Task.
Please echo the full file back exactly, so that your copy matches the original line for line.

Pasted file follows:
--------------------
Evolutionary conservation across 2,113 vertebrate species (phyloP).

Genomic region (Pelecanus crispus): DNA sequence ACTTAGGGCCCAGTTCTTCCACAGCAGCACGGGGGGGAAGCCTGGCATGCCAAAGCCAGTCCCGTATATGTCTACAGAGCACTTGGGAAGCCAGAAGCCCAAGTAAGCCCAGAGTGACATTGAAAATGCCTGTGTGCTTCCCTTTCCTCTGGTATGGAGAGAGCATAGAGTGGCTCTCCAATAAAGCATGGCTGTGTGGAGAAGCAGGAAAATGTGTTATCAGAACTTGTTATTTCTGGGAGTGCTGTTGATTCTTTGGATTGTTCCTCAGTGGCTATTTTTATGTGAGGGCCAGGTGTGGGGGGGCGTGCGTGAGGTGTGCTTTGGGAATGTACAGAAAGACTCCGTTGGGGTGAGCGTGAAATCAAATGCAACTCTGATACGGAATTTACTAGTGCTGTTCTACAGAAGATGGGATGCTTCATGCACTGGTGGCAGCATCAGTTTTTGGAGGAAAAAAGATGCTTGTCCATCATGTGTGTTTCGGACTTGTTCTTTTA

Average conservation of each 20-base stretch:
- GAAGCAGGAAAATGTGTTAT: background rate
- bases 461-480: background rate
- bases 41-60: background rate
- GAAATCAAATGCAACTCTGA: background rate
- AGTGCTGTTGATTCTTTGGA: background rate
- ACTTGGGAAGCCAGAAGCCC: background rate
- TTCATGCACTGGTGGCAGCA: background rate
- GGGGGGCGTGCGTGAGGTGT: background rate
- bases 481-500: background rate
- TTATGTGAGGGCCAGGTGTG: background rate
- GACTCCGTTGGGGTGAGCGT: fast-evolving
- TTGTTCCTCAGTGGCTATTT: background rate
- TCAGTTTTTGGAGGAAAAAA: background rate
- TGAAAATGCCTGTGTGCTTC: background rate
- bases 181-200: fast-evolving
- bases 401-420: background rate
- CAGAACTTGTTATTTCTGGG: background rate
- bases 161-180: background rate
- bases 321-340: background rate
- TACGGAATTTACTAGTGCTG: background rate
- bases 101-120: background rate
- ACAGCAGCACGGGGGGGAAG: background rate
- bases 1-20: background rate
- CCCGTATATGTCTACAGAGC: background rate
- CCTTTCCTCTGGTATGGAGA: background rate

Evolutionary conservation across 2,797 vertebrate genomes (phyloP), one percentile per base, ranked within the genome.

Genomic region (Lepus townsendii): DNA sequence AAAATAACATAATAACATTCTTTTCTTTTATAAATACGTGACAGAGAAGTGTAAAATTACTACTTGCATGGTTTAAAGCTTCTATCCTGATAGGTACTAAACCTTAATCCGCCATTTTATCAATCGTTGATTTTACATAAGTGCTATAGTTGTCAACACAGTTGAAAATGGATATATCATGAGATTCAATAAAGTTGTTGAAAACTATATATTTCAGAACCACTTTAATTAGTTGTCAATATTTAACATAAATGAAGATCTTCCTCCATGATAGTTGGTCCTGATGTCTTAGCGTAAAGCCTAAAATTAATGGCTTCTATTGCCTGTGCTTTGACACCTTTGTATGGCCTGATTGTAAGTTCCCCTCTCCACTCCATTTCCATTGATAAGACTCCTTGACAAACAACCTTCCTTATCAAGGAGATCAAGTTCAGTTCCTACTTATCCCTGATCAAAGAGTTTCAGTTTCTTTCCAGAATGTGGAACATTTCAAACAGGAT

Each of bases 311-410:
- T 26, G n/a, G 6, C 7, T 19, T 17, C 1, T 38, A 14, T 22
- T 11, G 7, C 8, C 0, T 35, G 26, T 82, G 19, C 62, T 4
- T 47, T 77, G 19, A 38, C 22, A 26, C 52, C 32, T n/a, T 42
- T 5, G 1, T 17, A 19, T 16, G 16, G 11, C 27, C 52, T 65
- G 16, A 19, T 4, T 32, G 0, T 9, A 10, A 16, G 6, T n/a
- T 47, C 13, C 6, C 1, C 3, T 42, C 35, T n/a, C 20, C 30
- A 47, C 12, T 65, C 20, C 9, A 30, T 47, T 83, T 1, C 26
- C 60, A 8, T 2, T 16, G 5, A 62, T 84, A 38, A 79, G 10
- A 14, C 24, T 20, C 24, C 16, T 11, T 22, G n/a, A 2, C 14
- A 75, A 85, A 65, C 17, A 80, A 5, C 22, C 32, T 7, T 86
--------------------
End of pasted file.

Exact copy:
Evolutionary conservation across 2,113 vertebrate species (phyloP).

Genomic region (Pelecanus crispus): DNA sequence ACTTAGGGCCCAGTTCTTCCACAGCAGCACGGGGGGGAAGCCTGGCATGCCAAAGCCAGTCCCGTATATGTCTACAGAGCACTTGGGAAGCCAGAAGCCCAAGTAAGCCCAGAGTGACATTGAAAATGCCTGTGTGCTTCCCTTTCCTCTGGTATGGAGAGAGCATAGAGTGGCTCTCCAATAAAGCATGGCTGTGTGGAGAAGCAGGAAAATGTGTTATCAGAACTTGTTATTTCTGGGAGTGCTGTTGATTCTTTGGATTGTTCCTCAGTGGCTATTTTTATGTGAGGGCCAGGTGTGGGGGGGCGTGCGTGAGGTGTGCTTTGGGAATGTACAGAAAGACTCCGTTGGGGTGAGCGTGAAATCAAATGCAACTCTGATACGGAATTTACTAGTGCTGTTCTACAGAAGATGGGATGCTTCATGCACTGGTGGCAGCATCAGTTTTTGGAGGAAAAAAGATGCTTGTCCATCATGTGTGTTTCGGACTTGTTCTTTTA

Average conservation of each 20-base stretch:
- GAAGCAGGAAAATGTGTTAT: background rate
- bases 461-480: background rate
- bases 41-60: background rate
- GAAATCAAATGCAACTCTGA: background rate
- AGTGCTGTTGATTCTTTGGA: background rate
- ACTTGGGAAGCCAGAAGCCC: background rate
- TTCATGCACTGGTGGCAGCA: background rate
- GGGGGGCGTGCGTGAGGTGT: background rate
- bases 481-500: background rate
- TTATGTGAGGGCCAGGTGTG: background rate
- GACTCCGTTGGGGTGAGCGT: fast-evolving
- TTGTTCCTCAGTGGCTATTT: background rate
- TCAGTTTTTGGAGGAAAAAA: background rate
- TGAAAATGCCTGTGTGCTTC: background rate
- bases 181-200: fast-evolving
- bases 401-420: background rate
- CAGAACTTGTTATTTCTGGG: background rate
- bases 161-180: background rate
- bases 321-340: background rate
- TACGGAATTTACTAGTGCTG: background rate
- bases 101-120: background rate
- ACAGCAGCACGGGGGGGAAG: background rate
- bases 1-20: background rate
- CCCGTATATGTCTACAGAGC: background rate
- CCTTTCCTCTGGTATGGAGA: background rate

Evolutionary conservation across 2,797 vertebrate genomes (phyloP), one percentile per base, ranked within the genome.

Genomic region (Lepus townsendii): DNA sequence AAAATAACATAATAACATTCTTTTCTTTTATAAATACGTGACAGAGAAGTGTAAAATTACTACTTGCATGGTTTAAAGCTTCTATCCTGATAGGTACTAAACCTTAATCCGCCATTTTATCAATCGTTGATTTTACATAAGTGCTATAGTTGTCAACACAGTTGAAAATGGATATATCATGAGATTCAATAAAGTTGTTGAAAACTATATATTTCAGAACCACTTTAATTAGTTGTCAATATTTAACATAAATGAAGATCTTCCTCCATGATAGTTGGTCCTGATGTCTTAGCGTAAAGCCTAAAATTAATGGCTTCTATTGCCTGTGCTTTGACACCTTTGTATGGCCTGATTGTAAGTTCCCCTCTCCACTCCATTTCCATTGATAAGACTCCTTGACAAACAACCTTCCTTATCAAGGAGATCAAGTTCAGTTCCTACTTATCCCTGATCAAAGAGTTTCAGTTTCTTTCCAGAATGTGGAACATTTCAAACAGGAT

Each of bases 311-410:
- T 26, G n/a, G 6, C 7, T 19, T 17, C 1, T 38, A 14, T 22
- T 11, G 7, C 8, C 0, T 35, G 26, T 82, G 19, C 62, T 4
- T 47, T 77, G 19, A 38, C 22, A 26, C 52, C 32, T n/a, T 42
- T 5, G 1, T 17, A 19, T 16, G 16, G 11, C 27, C 52, T 65
- G 16, A 19, T 4, T 32, G 0, T 9, A 10, A 16, G 6, T n/a
- T 47, C 13, C 6, C 1, C 3, T 42, C 35, T n/a, C 20, C 30
- A 47, C 12, T 65, C 20, C 9, A 30, T 47, T 83, T 1, C 26
- C 60, A 8, T 2, T 16, G 5, A 62, T 84, A 38, A 79, G 10
- A 14, C 24, T 20, C 24, C 16, T 11, T 22, G n/a, A 2, C 14
- A 75, A 85, A 65, C 17, A 80, A 5, C 22, C 32, T 7, T 86